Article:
It would be sufficient that $\mathcal C$ be coreflective in $\hat D$, but the only coreflective subcategory of a presheaf category containing the representables is the whole presheaf category, so this will never occur except in the simplest case. More interestingly, we can ask to reflect $\hat\otimes$ back into $\mathcal C$: if we have a reflection $L:\hat{ \mathcal D}\to \mathcal C$, then define $\otimes'$ on $\mathcal C$ as $L((-)\hat\otimes (-))$. This is how the tensor product of sheaves can be constructed. But sheaves are not just a reflective subcategory of presheaves, they're also closed under internal homs, and you will not be able to prove that $\otimes'$ is associative without requiring that $\mathcal C$ be closed under internal homs in $\hat D$. (Internal homs for the Day product are defined by cocontinuity, just as for $\hat\otimes$ itself.) Day himself published a theorem characterizing reflective subcategories of monoidal closed categories closed under internal homs here.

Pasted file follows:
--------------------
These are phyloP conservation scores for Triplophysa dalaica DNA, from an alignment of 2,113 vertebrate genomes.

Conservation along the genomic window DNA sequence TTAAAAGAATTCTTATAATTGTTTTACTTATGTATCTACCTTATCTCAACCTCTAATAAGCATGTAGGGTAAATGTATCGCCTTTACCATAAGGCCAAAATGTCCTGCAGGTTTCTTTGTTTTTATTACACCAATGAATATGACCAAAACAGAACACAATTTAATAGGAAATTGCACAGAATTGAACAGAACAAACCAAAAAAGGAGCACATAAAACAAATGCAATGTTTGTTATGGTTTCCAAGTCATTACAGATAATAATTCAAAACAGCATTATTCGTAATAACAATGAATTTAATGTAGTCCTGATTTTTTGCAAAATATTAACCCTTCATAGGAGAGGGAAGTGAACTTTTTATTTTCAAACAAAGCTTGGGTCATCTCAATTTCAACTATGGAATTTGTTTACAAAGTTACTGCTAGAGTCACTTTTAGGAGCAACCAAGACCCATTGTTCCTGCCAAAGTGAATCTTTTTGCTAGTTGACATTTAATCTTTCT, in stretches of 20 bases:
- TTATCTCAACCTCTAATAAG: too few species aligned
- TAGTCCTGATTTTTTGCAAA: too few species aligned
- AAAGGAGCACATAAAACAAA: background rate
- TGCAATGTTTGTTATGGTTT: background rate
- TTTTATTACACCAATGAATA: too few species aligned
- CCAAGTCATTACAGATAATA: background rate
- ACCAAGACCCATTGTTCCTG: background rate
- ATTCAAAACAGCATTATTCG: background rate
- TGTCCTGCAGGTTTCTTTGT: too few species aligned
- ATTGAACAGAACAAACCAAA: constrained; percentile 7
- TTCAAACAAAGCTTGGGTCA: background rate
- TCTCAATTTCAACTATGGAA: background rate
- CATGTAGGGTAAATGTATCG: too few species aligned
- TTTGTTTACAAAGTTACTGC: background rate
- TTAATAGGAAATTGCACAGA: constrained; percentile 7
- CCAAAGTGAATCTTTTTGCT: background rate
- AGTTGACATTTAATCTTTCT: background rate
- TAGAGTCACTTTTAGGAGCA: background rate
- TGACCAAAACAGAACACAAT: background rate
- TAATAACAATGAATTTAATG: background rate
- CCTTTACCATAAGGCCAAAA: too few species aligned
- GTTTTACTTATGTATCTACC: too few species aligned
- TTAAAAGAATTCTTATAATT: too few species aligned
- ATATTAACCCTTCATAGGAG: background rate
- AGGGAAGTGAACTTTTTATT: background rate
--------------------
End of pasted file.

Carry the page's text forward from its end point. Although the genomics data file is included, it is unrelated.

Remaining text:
Unfortunately I know no general techniques by which to check his conditions for a non-Cartesian monoidal structure. However, in case $\mathcal D$ is Cartesian, $\hat{\mathcal D}$ is as well, and then we can reflect $\hat\otimes=\times$ into $\mathcal C$ if and only if the reflection $L$ preserves finite products, which brings us back again to the world of sheaves. In this case, of course, we're not impressed: we've just reflected the Cartesian product into a reflective subcategory, which we knew was closed under limits anyway! However, this argument does show that we'll be able to reflect $\hat\otimes$ into $\mathcal C$ only if $\mathcal C$ is also closed, with the same homs as in $\hat{\mathcal D}$, which was certainly not obvious to begin with; furthermore, one can use the argument on non-Cartesian monoidal products derived from the Cartesian one, such as, of course, the tensor product of abelian group objects.